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Stroke. 2010 Oct;41(10 Suppl):S103-6. doi: 10.1161/STROKEAHA.110.595181.

Prevalence and risk factors of cerebral microbleeds: an update of the Rotterdam scan study.

Author information

1
Department of Epidemiology, Erasmus MC University Medical Center, Rotterdam, The Netherlands.

Abstract

BACKGROUND AND PURPOSE:

We previously reported on the high prevalence of cerebral microbleeds (CMBs) in community-dwelling people aged 60 years and older. Moreover, we found that their spatial distribution likely reflects differences in underlying etiology. We have since almost quadrupled the number of participants in our study and expanded it to include persons of 45 years and older. We examined the prevalence and determinants of microbleeds in this larger and younger cohort from the general population.

METHODS:

In 3979 persons (mean age, 60.3 years), we performed brain MRI at 1.5T, including a sequence optimized for visualization of CMBs. Associations between APOE genotype, cardiovascular risk factors, and markers of cerebrovascular disease with the presence and location of CMBs were assessed by multiple logistic regression adjusted for age, sex, and relevant confounders.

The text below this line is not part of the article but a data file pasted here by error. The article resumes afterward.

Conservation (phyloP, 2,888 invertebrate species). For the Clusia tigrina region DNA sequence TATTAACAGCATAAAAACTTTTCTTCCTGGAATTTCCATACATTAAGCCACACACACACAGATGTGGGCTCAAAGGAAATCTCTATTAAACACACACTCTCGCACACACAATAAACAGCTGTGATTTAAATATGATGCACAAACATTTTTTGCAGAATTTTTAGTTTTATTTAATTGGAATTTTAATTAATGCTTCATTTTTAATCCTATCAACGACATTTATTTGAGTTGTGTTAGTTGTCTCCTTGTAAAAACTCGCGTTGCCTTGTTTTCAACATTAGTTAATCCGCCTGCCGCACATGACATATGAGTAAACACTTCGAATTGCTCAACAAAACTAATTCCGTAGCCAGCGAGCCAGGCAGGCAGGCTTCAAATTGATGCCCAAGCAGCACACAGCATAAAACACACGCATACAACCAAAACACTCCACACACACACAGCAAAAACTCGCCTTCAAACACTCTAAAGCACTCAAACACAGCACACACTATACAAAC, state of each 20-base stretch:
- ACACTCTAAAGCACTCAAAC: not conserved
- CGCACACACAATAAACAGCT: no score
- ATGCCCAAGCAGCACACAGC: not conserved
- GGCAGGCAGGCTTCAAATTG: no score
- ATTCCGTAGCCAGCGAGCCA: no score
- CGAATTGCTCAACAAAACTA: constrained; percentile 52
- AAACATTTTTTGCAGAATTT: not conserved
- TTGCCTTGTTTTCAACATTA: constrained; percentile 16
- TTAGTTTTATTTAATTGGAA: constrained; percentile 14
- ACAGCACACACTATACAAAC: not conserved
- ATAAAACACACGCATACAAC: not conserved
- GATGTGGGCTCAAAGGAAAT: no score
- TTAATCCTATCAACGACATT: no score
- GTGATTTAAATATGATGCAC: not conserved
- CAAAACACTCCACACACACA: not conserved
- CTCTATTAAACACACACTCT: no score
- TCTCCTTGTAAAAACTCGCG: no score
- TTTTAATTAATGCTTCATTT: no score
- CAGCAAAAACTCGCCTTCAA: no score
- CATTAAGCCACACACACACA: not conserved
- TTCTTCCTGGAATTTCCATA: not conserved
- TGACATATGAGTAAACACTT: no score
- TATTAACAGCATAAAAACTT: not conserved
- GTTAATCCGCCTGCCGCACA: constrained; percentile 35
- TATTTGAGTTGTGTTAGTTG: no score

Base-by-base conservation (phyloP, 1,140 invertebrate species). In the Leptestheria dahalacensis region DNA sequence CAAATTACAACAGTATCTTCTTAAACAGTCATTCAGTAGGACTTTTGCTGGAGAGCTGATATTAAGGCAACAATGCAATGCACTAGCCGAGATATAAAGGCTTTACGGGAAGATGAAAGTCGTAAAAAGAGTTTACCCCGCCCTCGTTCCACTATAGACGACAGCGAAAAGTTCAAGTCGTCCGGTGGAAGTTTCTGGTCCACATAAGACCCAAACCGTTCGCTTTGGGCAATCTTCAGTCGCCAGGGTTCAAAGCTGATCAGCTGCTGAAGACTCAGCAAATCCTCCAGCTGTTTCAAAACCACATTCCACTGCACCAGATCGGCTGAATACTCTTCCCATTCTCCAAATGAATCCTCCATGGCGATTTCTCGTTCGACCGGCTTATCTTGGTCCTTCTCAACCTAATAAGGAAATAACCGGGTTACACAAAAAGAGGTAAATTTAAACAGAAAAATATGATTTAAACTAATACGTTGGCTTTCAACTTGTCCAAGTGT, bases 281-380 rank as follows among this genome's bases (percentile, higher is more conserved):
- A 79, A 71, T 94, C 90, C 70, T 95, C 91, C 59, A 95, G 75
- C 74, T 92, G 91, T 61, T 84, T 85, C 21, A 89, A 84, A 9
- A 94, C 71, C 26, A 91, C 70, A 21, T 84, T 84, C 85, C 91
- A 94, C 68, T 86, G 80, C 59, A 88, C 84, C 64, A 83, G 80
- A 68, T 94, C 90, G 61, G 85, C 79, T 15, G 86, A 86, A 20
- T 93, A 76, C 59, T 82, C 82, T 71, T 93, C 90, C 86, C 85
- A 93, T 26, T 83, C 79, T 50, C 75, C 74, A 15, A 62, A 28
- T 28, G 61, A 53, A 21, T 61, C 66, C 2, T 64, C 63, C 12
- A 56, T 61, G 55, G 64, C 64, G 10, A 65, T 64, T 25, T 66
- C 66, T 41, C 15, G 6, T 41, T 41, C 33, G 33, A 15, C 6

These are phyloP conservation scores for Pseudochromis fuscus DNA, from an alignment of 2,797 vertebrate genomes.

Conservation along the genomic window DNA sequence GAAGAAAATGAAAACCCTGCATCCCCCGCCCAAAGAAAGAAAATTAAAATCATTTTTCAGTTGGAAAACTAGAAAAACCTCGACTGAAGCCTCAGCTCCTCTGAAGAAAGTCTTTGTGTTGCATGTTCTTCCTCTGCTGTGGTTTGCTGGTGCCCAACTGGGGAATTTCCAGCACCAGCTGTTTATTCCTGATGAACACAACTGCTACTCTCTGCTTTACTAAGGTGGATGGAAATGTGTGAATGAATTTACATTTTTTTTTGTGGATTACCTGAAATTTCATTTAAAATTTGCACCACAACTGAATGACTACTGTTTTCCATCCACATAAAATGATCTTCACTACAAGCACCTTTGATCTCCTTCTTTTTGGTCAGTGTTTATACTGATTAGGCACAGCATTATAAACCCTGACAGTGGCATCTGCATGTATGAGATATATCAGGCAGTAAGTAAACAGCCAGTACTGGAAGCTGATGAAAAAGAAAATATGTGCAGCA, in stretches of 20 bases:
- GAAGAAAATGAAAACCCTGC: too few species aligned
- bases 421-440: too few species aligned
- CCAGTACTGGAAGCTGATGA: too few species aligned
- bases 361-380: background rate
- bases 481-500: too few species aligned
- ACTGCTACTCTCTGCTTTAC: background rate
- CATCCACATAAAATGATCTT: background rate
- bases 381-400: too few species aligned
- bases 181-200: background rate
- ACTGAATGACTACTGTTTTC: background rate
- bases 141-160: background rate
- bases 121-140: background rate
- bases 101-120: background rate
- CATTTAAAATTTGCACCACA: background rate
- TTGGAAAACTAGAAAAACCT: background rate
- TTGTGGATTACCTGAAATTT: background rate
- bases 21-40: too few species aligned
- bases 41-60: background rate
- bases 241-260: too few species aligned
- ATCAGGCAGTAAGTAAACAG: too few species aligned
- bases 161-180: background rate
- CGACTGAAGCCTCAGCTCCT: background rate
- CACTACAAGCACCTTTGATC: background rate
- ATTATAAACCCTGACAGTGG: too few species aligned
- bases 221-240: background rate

RESULTS:

Microbleed prevalence gradually increased with age, from 6.5% in persons aged 45 to 50 years to 35.7% in participants of 80 years and older. Overall, 15.3% of all subjects had at least 1 CMB. Cardiovascular risk factors and presence of lacunar infarcts and white matter lesions were associated with microbleeds in a deep or infratentorial region, whereas APOE ε4 and diastolic blood pressure were related to microbleeds in a strictly lobar location.

CONCLUSIONS:

Findings in this larger population are in line with our previous results and, more importantly, extend these to a younger age group. CMBs are already present at middle age, and prevalence rises strongly with increasing age. We confirmed that determinants of the presence of cerebral microbleeds differ according to their location in the brain.

PMID:
20876479
DOI:
10.1161/STROKEAHA.110.595181
[Indexed for MEDLINE]

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